# Prove or disprove: there exists a basis $p_0, p_1, p_2, p_3 \in P_3(F)$ such that none of the polynomials $p_0, p_1, p_2, p_3$ has degree 2

Prove or disprove: there exists a basis $p_0, p_1, p_2, p_3 \in P_3(F)$ such that none of the polynomials $p_0, p_1, p_2, p_3$ has degree 2

But I just have a question in regards to the supposed basis vectors.

My conclusion was that it could not occur because in order to characterize all of the polynomials of degree 3, you will need a polynomial of degree 2.

But the solution said otherwise, particularly how are $x^2 + x^3, x^2$ going to be basis vectors. Do these not have a polynomial of degreee 2? Which is what we are trying to show cannot occur?

• If $(1,x,x^2,x^3)$ is a basis, $(1+x^3,x+x^3,x^2+x^3,x^3)$ is a basis, too. Commented Jun 2, 2016 at 21:44
• maybe I am misunderstanding what is being asked. $x^2 + x^3$ has an element of deg 2 in it, so isn't that considered a polynomial that has an element of deg 2? i.e cannot be a part of the basis? Commented Jun 2, 2016 at 21:50
• $x^2+x^3$ has a monomial of degree two but is not a polynomial with degree two. Commented Jun 2, 2016 at 21:51
• Then I did misunderstand the concept. Thanks for the clarification Commented Jun 2, 2016 at 21:53

Suppose we have a list of vectors $(v_1,v_2,v_3,v_4)$, and that this list forms a basis for the space $V$. Our task is to prove that $$(v_1+v_4,v_2+v_4,v_3+v_4,v_4)$$ also forms a basis of $V$.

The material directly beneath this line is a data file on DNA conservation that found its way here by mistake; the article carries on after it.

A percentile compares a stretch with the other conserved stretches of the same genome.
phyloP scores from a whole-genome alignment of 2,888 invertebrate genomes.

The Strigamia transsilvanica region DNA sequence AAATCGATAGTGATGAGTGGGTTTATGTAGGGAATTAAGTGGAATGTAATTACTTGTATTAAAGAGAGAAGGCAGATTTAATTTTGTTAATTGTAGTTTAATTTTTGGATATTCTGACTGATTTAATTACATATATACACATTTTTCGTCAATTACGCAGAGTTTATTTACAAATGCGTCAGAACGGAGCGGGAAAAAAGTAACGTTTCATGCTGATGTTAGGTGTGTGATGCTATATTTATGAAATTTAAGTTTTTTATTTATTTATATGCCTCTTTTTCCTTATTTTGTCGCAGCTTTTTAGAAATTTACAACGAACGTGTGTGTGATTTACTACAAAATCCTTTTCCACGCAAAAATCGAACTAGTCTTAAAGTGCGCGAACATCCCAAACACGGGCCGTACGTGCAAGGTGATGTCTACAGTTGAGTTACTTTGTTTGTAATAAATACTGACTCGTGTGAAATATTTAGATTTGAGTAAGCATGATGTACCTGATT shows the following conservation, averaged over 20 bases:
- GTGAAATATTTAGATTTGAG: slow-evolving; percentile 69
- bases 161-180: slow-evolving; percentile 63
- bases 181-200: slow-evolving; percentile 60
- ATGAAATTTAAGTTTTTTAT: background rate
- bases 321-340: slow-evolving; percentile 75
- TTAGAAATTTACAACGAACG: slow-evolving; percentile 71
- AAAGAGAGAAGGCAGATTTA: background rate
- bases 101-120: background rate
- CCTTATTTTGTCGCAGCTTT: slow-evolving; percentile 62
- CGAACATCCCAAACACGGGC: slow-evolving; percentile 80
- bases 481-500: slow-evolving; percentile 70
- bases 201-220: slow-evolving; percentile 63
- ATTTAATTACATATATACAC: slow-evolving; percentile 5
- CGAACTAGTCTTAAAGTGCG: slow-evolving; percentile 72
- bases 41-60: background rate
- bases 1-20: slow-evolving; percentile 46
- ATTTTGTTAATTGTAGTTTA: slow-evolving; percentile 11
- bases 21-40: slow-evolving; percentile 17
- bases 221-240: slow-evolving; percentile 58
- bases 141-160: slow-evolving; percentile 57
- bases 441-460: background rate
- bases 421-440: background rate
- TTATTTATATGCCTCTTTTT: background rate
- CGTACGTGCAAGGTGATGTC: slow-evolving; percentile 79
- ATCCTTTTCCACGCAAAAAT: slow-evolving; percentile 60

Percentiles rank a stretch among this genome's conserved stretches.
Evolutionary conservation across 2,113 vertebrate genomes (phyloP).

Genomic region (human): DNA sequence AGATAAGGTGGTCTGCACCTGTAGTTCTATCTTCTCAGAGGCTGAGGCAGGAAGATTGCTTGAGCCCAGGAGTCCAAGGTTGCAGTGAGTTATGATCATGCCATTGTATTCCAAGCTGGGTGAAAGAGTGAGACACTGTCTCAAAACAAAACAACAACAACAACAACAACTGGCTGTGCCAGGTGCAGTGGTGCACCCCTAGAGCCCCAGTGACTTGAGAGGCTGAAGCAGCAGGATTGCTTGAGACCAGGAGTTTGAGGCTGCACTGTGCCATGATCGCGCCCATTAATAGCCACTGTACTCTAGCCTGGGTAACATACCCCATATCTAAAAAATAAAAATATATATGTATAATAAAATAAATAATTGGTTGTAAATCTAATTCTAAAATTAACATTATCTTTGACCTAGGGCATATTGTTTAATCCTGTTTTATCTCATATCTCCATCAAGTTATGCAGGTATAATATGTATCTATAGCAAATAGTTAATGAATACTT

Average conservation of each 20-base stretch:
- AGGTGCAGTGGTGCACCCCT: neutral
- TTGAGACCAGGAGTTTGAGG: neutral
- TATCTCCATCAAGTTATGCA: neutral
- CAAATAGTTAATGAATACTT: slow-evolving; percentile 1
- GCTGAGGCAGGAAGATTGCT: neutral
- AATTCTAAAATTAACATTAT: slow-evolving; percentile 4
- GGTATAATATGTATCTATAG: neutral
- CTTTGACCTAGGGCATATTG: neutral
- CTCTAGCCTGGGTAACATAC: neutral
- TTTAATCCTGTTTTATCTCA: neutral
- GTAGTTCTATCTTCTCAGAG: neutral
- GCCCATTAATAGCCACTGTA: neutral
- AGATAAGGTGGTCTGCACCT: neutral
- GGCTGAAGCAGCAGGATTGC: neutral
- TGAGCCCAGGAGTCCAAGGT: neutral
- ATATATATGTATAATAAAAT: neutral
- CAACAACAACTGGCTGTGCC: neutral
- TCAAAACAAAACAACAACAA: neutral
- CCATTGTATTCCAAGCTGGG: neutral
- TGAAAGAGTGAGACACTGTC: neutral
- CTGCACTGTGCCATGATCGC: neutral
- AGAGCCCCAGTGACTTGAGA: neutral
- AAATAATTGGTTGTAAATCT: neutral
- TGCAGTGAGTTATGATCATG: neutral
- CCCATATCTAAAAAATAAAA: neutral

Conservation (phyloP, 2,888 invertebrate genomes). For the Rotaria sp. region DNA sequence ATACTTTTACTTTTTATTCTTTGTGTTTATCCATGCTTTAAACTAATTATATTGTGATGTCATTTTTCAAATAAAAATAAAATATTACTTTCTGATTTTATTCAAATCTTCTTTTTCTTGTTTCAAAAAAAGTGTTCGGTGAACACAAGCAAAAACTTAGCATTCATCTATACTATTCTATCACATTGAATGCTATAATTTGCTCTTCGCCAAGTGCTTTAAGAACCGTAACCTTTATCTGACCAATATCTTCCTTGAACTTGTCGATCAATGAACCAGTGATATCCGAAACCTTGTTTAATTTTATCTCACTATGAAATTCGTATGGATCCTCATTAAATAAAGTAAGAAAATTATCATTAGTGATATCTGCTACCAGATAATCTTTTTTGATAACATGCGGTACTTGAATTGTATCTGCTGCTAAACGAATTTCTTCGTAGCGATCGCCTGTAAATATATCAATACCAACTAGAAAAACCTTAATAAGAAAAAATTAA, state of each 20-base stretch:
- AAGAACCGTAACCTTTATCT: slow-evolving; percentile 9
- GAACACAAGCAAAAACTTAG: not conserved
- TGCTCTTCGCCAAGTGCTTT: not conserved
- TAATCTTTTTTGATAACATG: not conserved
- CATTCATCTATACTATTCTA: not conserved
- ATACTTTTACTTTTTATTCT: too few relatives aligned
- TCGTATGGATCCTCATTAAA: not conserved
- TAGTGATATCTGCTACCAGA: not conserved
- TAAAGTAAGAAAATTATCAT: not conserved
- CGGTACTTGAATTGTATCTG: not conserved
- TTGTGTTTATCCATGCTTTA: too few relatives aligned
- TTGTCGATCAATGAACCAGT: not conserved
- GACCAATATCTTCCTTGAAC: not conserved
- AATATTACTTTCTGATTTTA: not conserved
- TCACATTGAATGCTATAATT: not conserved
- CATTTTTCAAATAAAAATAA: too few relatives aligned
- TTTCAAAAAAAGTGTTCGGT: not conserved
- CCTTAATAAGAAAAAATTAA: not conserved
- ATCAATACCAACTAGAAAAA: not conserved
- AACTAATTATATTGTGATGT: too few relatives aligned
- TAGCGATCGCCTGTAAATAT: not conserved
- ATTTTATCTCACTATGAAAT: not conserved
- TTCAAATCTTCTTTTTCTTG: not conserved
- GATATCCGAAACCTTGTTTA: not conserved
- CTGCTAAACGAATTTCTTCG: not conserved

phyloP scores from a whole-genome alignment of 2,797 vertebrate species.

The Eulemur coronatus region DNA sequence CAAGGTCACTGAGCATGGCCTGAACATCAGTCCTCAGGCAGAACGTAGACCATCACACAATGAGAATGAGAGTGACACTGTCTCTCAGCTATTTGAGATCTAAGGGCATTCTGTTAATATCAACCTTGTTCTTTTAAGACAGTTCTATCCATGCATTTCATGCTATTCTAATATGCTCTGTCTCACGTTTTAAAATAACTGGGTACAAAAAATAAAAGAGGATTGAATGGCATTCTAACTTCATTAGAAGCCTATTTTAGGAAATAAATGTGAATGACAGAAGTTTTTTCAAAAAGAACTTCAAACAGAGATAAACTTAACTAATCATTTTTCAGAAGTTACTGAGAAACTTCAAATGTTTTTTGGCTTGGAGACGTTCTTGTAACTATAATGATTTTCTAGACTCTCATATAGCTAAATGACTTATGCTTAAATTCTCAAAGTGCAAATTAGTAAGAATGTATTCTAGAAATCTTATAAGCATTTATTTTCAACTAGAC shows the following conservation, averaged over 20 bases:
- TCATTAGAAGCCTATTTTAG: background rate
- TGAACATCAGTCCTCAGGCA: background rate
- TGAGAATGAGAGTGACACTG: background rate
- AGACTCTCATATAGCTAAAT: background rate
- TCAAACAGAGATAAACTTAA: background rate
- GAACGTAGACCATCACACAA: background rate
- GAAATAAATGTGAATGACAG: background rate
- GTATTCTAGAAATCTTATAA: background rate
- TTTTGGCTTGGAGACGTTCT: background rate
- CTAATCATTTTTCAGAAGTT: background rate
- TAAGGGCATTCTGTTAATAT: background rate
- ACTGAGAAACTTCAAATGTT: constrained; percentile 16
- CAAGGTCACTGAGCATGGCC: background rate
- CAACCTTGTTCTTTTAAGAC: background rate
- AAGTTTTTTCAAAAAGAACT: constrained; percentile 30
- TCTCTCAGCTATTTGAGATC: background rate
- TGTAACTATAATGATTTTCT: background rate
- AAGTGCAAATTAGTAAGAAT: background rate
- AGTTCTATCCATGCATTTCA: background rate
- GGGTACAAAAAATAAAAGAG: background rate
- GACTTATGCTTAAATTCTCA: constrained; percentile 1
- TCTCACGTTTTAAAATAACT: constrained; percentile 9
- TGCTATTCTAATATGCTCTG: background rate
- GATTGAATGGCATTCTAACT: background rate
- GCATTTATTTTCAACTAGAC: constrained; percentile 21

Our first step is to prove that $(v_1+v_4,v_2+v_4,v_3+v_4,v_4)$ is linearly independent. To do so, we'll examine the following: $$a(v_1+v_4)+b(v_2+v_4)+c(v_3+v_4)+dv_4=\ av_1+bv_2+cv_3+(a+b+c+d)v_4 =\ 0$$ $$\iff$$ $$a=b=c=d=0$$

$(v_1+v_4,v_2+v_4,v_3+v_4,v_4)$ only produces the zero vector when the coefficients are all zero, so this list is linearly independent.

Now we can show that all of the original elements that formed the basis of $V$ can be represented as a linear combination of potential basis. This isn't as hard as it might sound. For instance $$v_1=(v_1+v_4)-v_4$$ $$v_2=(v_2+v_4) - v_4$$ $$v_3=(v_3+v_4)-v_4$$ $$v_4=v_4$$

Et voila! New basis proven. If you substitute $v_1 = 1$, $v_2=x$, $v_3=x^2$, and $v_4=x^3$, then you will have essentially proven that you can represent $\mathscr{P}_3(\mathbb{F})$ with a group of polynomials where the 2nd degree is not represented.

• Is that his site? I have been using that sight as a reference as well. Commented Jul 26, 2016 at 21:39
• @dc3rd I'm not sure if Axler maintains that site, but I did send him an email letting him know that there was a typo. If it turns out he isn't responsible for that content, then I'll amend my answer. The proof is still sound, though. Commented Jul 26, 2016 at 23:18
• The answer above has a link to "Axler's solution". The solutions at that link are not written by me and are not authorized by me. I do not know who wrote and posted those solutions. Math.stackexchange.com is wonderful when it is used appropriately. Students learn best by struggling to discover solutions themselves instead of giving up too quickly and seeking an answer on the web. Commented Jul 28, 2016 at 0:06

$$p_0:=x^3$$
$$p_1:=x^2+x^3$$
$$p_2:=x+x^2+x^3$$
$$p_3:=1+x+x^2+x^3$$

$$\deg P_j = 3\neq 2$$ for any $$j$$.

$$p_1-p_0=x^2$$
$$p_2-p_1=x$$
$$p_3-p_2=1$$

So, $$p_0,p_1,p_2,p_3$$ is a basis of $$\mathcal{P}_3(\mathbb{F})$$.